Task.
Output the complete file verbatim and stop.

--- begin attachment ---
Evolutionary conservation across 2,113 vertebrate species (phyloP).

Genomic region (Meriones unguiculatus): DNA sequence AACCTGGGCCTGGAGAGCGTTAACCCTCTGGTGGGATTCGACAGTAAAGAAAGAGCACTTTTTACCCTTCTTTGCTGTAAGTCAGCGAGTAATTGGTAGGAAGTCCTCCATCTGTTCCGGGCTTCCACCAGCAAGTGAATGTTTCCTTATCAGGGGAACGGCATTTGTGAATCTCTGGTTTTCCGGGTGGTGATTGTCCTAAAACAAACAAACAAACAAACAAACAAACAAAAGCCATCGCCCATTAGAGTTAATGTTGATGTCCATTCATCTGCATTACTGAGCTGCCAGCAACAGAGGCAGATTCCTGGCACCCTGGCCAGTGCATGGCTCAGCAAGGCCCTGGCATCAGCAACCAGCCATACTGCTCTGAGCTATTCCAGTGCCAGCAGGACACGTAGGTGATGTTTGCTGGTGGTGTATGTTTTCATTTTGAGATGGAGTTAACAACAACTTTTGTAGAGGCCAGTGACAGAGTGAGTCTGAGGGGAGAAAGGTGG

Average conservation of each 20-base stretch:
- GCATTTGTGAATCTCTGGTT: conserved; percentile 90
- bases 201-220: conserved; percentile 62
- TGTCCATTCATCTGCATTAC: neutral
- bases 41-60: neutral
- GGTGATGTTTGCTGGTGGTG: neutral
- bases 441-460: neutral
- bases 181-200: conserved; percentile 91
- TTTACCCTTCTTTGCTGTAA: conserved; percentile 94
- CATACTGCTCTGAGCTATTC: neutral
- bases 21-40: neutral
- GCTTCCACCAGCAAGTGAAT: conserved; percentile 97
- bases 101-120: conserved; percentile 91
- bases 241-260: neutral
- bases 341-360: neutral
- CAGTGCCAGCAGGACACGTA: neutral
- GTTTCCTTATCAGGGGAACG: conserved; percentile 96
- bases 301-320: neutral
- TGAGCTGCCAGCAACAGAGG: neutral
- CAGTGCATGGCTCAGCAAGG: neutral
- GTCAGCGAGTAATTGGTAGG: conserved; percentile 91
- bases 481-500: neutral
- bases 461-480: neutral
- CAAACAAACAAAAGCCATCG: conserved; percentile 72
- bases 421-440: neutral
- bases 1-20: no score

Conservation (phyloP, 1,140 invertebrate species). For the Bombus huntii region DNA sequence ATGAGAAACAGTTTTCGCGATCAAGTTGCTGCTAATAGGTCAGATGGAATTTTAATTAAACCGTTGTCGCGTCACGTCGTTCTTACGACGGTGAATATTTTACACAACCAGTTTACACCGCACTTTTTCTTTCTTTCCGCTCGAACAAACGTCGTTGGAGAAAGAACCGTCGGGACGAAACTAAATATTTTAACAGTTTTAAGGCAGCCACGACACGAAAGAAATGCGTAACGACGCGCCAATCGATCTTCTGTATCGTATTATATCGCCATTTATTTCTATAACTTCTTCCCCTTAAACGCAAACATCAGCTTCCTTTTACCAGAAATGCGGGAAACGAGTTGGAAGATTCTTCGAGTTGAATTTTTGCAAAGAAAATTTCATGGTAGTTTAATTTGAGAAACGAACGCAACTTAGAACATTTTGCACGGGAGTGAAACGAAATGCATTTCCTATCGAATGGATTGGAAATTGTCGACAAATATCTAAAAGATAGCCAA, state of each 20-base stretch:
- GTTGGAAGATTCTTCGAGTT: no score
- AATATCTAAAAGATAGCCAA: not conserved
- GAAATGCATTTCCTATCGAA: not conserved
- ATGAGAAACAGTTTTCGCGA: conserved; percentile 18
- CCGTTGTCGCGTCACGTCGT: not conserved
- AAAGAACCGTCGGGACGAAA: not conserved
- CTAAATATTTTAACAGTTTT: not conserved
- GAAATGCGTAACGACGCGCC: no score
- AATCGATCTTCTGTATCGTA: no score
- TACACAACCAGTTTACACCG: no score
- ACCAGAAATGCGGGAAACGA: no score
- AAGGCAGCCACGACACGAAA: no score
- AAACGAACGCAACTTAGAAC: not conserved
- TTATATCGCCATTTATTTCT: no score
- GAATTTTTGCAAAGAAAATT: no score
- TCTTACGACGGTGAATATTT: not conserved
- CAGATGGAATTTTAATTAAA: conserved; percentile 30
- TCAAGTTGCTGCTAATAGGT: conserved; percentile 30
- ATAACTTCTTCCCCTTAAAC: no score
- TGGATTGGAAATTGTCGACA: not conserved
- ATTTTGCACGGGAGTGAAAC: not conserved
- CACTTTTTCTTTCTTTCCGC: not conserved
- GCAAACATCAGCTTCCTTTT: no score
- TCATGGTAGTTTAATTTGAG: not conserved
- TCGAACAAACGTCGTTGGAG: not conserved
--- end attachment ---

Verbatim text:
Evolutionary conservation across 2,113 vertebrate species (phyloP).

Genomic region (Meriones unguiculatus): DNA sequence AACCTGGGCCTGGAGAGCGTTAACCCTCTGGTGGGATTCGACAGTAAAGAAAGAGCACTTTTTACCCTTCTTTGCTGTAAGTCAGCGAGTAATTGGTAGGAAGTCCTCCATCTGTTCCGGGCTTCCACCAGCAAGTGAATGTTTCCTTATCAGGGGAACGGCATTTGTGAATCTCTGGTTTTCCGGGTGGTGATTGTCCTAAAACAAACAAACAAACAAACAAACAAACAAAAGCCATCGCCCATTAGAGTTAATGTTGATGTCCATTCATCTGCATTACTGAGCTGCCAGCAACAGAGGCAGATTCCTGGCACCCTGGCCAGTGCATGGCTCAGCAAGGCCCTGGCATCAGCAACCAGCCATACTGCTCTGAGCTATTCCAGTGCCAGCAGGACACGTAGGTGATGTTTGCTGGTGGTGTATGTTTTCATTTTGAGATGGAGTTAACAACAACTTTTGTAGAGGCCAGTGACAGAGTGAGTCTGAGGGGAGAAAGGTGG

Average conservation of each 20-base stretch:
- GCATTTGTGAATCTCTGGTT: conserved; percentile 90
- bases 201-220: conserved; percentile 62
- TGTCCATTCATCTGCATTAC: neutral
- bases 41-60: neutral
- GGTGATGTTTGCTGGTGGTG: neutral
- bases 441-460: neutral
- bases 181-200: conserved; percentile 91
- TTTACCCTTCTTTGCTGTAA: conserved; percentile 94
- CATACTGCTCTGAGCTATTC: neutral
- bases 21-40: neutral
- GCTTCCACCAGCAAGTGAAT: conserved; percentile 97
- bases 101-120: conserved; percentile 91
- bases 241-260: neutral
- bases 341-360: neutral
- CAGTGCCAGCAGGACACGTA: neutral
- GTTTCCTTATCAGGGGAACG: conserved; percentile 96
- bases 301-320: neutral
- TGAGCTGCCAGCAACAGAGG: neutral
- CAGTGCATGGCTCAGCAAGG: neutral
- GTCAGCGAGTAATTGGTAGG: conserved; percentile 91
- bases 481-500: neutral
- bases 461-480: neutral
- CAAACAAACAAAAGCCATCG: conserved; percentile 72
- bases 421-440: neutral
- bases 1-20: no score

Conservation (phyloP, 1,140 invertebrate species). For the Bombus huntii region DNA sequence ATGAGAAACAGTTTTCGCGATCAAGTTGCTGCTAATAGGTCAGATGGAATTTTAATTAAACCGTTGTCGCGTCACGTCGTTCTTACGACGGTGAATATTTTACACAACCAGTTTACACCGCACTTTTTCTTTCTTTCCGCTCGAACAAACGTCGTTGGAGAAAGAACCGTCGGGACGAAACTAAATATTTTAACAGTTTTAAGGCAGCCACGACACGAAAGAAATGCGTAACGACGCGCCAATCGATCTTCTGTATCGTATTATATCGCCATTTATTTCTATAACTTCTTCCCCTTAAACGCAAACATCAGCTTCCTTTTACCAGAAATGCGGGAAACGAGTTGGAAGATTCTTCGAGTTGAATTTTTGCAAAGAAAATTTCATGGTAGTTTAATTTGAGAAACGAACGCAACTTAGAACATTTTGCACGGGAGTGAAACGAAATGCATTTCCTATCGAATGGATTGGAAATTGTCGACAAATATCTAAAAGATAGCCAA, state of each 20-base stretch:
- GTTGGAAGATTCTTCGAGTT: no score
- AATATCTAAAAGATAGCCAA: not conserved
- GAAATGCATTTCCTATCGAA: not conserved
- ATGAGAAACAGTTTTCGCGA: conserved; percentile 18
- CCGTTGTCGCGTCACGTCGT: not conserved
- AAAGAACCGTCGGGACGAAA: not conserved
- CTAAATATTTTAACAGTTTT: not conserved
- GAAATGCGTAACGACGCGCC: no score
- AATCGATCTTCTGTATCGTA: no score
- TACACAACCAGTTTACACCG: no score
- ACCAGAAATGCGGGAAACGA: no score
- AAGGCAGCCACGACACGAAA: no score
- AAACGAACGCAACTTAGAAC: not conserved
- TTATATCGCCATTTATTTCT: no score
- GAATTTTTGCAAAGAAAATT: no score
- TCTTACGACGGTGAATATTT: not conserved
- CAGATGGAATTTTAATTAAA: conserved; percentile 30
- TCAAGTTGCTGCTAATAGGT: conserved; percentile 30
- ATAACTTCTTCCCCTTAAAC: no score
- TGGATTGGAAATTGTCGACA: not conserved
- ATTTTGCACGGGAGTGAAAC: not conserved
- CACTTTTTCTTTCTTTCCGC: not conserved
- GCAAACATCAGCTTCCTTTT: no score
- TCATGGTAGTTTAATTTGAG: not conserved
- TCGAACAAACGTCGTTGGAG: not conserved